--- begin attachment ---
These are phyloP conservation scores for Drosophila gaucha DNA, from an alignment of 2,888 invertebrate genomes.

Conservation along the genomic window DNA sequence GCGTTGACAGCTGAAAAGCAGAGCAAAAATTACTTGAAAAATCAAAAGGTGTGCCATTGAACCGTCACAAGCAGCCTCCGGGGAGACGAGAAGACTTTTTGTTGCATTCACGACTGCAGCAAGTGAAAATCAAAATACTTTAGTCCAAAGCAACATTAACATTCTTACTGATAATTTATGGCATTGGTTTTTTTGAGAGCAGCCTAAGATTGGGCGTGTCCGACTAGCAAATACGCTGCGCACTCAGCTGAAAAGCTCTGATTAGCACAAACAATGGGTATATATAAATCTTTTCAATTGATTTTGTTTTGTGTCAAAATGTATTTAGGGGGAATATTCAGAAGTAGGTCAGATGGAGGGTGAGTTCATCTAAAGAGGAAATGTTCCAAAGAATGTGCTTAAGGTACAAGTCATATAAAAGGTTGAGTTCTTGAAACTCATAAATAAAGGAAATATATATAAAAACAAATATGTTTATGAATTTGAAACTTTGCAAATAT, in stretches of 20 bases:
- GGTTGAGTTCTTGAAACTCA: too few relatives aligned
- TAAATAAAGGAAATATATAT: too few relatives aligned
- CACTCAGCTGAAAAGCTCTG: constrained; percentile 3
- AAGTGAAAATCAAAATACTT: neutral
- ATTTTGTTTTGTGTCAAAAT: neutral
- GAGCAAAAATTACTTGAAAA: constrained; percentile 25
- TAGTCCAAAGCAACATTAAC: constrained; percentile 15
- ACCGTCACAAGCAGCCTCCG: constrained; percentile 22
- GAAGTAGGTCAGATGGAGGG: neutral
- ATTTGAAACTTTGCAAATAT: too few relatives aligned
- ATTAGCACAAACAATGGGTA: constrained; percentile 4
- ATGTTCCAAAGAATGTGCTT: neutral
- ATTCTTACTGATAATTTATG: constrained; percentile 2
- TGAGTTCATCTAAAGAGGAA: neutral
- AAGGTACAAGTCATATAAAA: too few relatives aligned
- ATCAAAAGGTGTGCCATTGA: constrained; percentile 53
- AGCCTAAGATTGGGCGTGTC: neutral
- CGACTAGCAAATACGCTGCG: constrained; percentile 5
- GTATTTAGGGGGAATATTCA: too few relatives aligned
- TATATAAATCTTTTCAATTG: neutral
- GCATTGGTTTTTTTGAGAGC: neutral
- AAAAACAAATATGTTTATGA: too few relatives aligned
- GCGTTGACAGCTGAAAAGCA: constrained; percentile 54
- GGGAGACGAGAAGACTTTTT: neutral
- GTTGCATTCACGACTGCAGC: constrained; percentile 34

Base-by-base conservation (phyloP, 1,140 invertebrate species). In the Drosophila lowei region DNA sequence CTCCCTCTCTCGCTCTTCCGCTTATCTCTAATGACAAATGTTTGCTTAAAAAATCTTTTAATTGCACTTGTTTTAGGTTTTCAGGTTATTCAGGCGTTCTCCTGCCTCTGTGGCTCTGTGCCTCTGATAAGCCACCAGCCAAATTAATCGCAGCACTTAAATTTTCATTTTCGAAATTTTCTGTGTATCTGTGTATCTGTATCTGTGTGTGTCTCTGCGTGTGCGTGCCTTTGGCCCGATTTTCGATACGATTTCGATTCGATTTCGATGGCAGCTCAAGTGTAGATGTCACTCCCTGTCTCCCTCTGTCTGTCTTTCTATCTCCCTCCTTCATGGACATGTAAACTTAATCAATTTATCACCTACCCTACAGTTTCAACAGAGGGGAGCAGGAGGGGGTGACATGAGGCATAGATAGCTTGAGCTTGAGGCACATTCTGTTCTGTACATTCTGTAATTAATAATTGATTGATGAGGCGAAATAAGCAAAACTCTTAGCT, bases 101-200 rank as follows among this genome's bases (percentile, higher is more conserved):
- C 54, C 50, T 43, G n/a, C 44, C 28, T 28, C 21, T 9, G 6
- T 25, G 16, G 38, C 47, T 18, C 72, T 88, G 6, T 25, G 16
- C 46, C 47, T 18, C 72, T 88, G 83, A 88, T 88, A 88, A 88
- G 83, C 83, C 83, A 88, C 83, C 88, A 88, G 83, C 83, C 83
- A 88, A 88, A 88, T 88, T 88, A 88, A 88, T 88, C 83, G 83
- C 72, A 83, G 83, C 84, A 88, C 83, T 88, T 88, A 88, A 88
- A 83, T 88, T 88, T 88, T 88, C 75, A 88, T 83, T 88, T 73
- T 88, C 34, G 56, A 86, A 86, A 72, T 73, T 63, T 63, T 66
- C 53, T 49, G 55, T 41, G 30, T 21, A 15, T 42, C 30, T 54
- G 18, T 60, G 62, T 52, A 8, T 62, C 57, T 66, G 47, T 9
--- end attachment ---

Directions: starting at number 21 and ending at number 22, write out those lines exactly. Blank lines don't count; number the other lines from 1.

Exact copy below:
- GTATTTAGGGGGAATATTCA: too few relatives aligned
- TATATAAATCTTTTCAATTG: neutral